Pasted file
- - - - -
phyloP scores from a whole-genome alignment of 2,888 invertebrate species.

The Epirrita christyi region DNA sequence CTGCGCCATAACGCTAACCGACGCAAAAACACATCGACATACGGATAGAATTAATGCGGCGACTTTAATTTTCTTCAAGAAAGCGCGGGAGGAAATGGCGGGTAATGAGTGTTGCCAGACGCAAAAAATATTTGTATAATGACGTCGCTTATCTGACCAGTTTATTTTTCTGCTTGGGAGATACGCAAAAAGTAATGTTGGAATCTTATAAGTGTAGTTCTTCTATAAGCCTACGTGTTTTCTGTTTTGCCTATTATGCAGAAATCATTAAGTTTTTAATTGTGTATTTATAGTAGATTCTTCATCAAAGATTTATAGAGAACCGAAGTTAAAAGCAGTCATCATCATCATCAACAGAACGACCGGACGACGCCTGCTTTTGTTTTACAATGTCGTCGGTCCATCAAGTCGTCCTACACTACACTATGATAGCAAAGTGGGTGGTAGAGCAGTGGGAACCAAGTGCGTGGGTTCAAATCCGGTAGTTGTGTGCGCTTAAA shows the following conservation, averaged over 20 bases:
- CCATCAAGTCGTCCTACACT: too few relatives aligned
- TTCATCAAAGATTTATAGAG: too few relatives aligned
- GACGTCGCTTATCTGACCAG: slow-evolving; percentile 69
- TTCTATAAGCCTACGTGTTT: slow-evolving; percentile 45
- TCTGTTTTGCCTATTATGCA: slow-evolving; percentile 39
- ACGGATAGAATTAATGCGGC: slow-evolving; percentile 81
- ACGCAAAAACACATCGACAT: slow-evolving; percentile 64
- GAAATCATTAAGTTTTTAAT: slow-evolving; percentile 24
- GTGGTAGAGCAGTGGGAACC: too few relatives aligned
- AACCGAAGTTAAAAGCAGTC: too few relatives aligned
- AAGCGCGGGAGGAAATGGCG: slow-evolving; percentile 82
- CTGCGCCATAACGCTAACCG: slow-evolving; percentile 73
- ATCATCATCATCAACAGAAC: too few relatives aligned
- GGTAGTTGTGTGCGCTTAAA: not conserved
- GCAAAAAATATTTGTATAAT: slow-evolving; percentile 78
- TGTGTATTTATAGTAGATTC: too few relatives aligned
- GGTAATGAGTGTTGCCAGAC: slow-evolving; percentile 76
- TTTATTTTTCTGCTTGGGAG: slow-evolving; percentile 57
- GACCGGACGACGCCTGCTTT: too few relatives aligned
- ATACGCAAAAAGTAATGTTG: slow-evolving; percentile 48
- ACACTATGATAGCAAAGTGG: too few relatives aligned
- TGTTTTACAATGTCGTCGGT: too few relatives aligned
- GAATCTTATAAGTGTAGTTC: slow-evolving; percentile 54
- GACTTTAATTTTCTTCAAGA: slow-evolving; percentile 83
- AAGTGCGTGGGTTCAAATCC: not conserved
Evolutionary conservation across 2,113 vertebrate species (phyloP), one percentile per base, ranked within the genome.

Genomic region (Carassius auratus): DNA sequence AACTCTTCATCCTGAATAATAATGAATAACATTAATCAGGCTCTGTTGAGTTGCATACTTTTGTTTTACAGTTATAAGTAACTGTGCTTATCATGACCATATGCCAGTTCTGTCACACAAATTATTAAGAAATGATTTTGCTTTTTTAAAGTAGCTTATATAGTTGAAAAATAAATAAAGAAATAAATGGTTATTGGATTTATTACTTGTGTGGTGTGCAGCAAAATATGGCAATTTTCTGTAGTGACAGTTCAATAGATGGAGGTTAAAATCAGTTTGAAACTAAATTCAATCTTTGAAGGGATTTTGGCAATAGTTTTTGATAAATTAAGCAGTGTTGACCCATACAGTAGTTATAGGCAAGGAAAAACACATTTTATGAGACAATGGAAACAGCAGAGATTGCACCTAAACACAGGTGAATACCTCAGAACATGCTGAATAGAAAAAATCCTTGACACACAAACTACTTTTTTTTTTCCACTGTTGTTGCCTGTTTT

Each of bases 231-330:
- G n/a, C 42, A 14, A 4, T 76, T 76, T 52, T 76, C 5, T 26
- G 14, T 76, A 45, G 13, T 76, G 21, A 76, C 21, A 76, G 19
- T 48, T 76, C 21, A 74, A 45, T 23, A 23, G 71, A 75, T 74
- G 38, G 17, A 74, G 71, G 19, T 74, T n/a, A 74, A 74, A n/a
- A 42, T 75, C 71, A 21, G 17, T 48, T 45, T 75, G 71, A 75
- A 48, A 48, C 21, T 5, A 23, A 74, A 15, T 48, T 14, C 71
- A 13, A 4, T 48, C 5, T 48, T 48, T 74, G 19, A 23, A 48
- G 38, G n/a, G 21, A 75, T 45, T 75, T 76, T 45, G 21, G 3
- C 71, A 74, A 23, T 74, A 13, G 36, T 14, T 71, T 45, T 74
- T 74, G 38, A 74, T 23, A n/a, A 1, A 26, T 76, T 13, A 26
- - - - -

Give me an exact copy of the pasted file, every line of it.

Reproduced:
phyloP scores from a whole-genome alignment of 2,888 invertebrate species.

The Epirrita christyi region DNA sequence CTGCGCCATAACGCTAACCGACGCAAAAACACATCGACATACGGATAGAATTAATGCGGCGACTTTAATTTTCTTCAAGAAAGCGCGGGAGGAAATGGCGGGTAATGAGTGTTGCCAGACGCAAAAAATATTTGTATAATGACGTCGCTTATCTGACCAGTTTATTTTTCTGCTTGGGAGATACGCAAAAAGTAATGTTGGAATCTTATAAGTGTAGTTCTTCTATAAGCCTACGTGTTTTCTGTTTTGCCTATTATGCAGAAATCATTAAGTTTTTAATTGTGTATTTATAGTAGATTCTTCATCAAAGATTTATAGAGAACCGAAGTTAAAAGCAGTCATCATCATCATCAACAGAACGACCGGACGACGCCTGCTTTTGTTTTACAATGTCGTCGGTCCATCAAGTCGTCCTACACTACACTATGATAGCAAAGTGGGTGGTAGAGCAGTGGGAACCAAGTGCGTGGGTTCAAATCCGGTAGTTGTGTGCGCTTAAA shows the following conservation, averaged over 20 bases:
- CCATCAAGTCGTCCTACACT: too few relatives aligned
- TTCATCAAAGATTTATAGAG: too few relatives aligned
- GACGTCGCTTATCTGACCAG: slow-evolving; percentile 69
- TTCTATAAGCCTACGTGTTT: slow-evolving; percentile 45
- TCTGTTTTGCCTATTATGCA: slow-evolving; percentile 39
- ACGGATAGAATTAATGCGGC: slow-evolving; percentile 81
- ACGCAAAAACACATCGACAT: slow-evolving; percentile 64
- GAAATCATTAAGTTTTTAAT: slow-evolving; percentile 24
- GTGGTAGAGCAGTGGGAACC: too few relatives aligned
- AACCGAAGTTAAAAGCAGTC: too few relatives aligned
- AAGCGCGGGAGGAAATGGCG: slow-evolving; percentile 82
- CTGCGCCATAACGCTAACCG: slow-evolving; percentile 73
- ATCATCATCATCAACAGAAC: too few relatives aligned
- GGTAGTTGTGTGCGCTTAAA: not conserved
- GCAAAAAATATTTGTATAAT: slow-evolving; percentile 78
- TGTGTATTTATAGTAGATTC: too few relatives aligned
- GGTAATGAGTGTTGCCAGAC: slow-evolving; percentile 76
- TTTATTTTTCTGCTTGGGAG: slow-evolving; percentile 57
- GACCGGACGACGCCTGCTTT: too few relatives aligned
- ATACGCAAAAAGTAATGTTG: slow-evolving; percentile 48
- ACACTATGATAGCAAAGTGG: too few relatives aligned
- TGTTTTACAATGTCGTCGGT: too few relatives aligned
- GAATCTTATAAGTGTAGTTC: slow-evolving; percentile 54
- GACTTTAATTTTCTTCAAGA: slow-evolving; percentile 83
- AAGTGCGTGGGTTCAAATCC: not conserved
Evolutionary conservation across 2,113 vertebrate species (phyloP), one percentile per base, ranked within the genome.

Genomic region (Carassius auratus): DNA sequence AACTCTTCATCCTGAATAATAATGAATAACATTAATCAGGCTCTGTTGAGTTGCATACTTTTGTTTTACAGTTATAAGTAACTGTGCTTATCATGACCATATGCCAGTTCTGTCACACAAATTATTAAGAAATGATTTTGCTTTTTTAAAGTAGCTTATATAGTTGAAAAATAAATAAAGAAATAAATGGTTATTGGATTTATTACTTGTGTGGTGTGCAGCAAAATATGGCAATTTTCTGTAGTGACAGTTCAATAGATGGAGGTTAAAATCAGTTTGAAACTAAATTCAATCTTTGAAGGGATTTTGGCAATAGTTTTTGATAAATTAAGCAGTGTTGACCCATACAGTAGTTATAGGCAAGGAAAAACACATTTTATGAGACAATGGAAACAGCAGAGATTGCACCTAAACACAGGTGAATACCTCAGAACATGCTGAATAGAAAAAATCCTTGACACACAAACTACTTTTTTTTTTCCACTGTTGTTGCCTGTTTT

Each of bases 231-330:
- G n/a, C 42, A 14, A 4, T 76, T 76, T 52, T 76, C 5, T 26
- G 14, T 76, A 45, G 13, T 76, G 21, A 76, C 21, A 76, G 19
- T 48, T 76, C 21, A 74, A 45, T 23, A 23, G 71, A 75, T 74
- G 38, G 17, A 74, G 71, G 19, T 74, T n/a, A 74, A 74, A n/a
- A 42, T 75, C 71, A 21, G 17, T 48, T 45, T 75, G 71, A 75
- A 48, A 48, C 21, T 5, A 23, A 74, A 15, T 48, T 14, C 71
- A 13, A 4, T 48, C 5, T 48, T 48, T 74, G 19, A 23, A 48
- G 38, G n/a, G 21, A 75, T 45, T 75, T 76, T 45, G 21, G 3
- C 71, A 74, A 23, T 74, A 13, G 36, T 14, T 71, T 45, T 74
- T 74, G 38, A 74, T 23, A n/a, A 1, A 26, T 76, T 13, A 26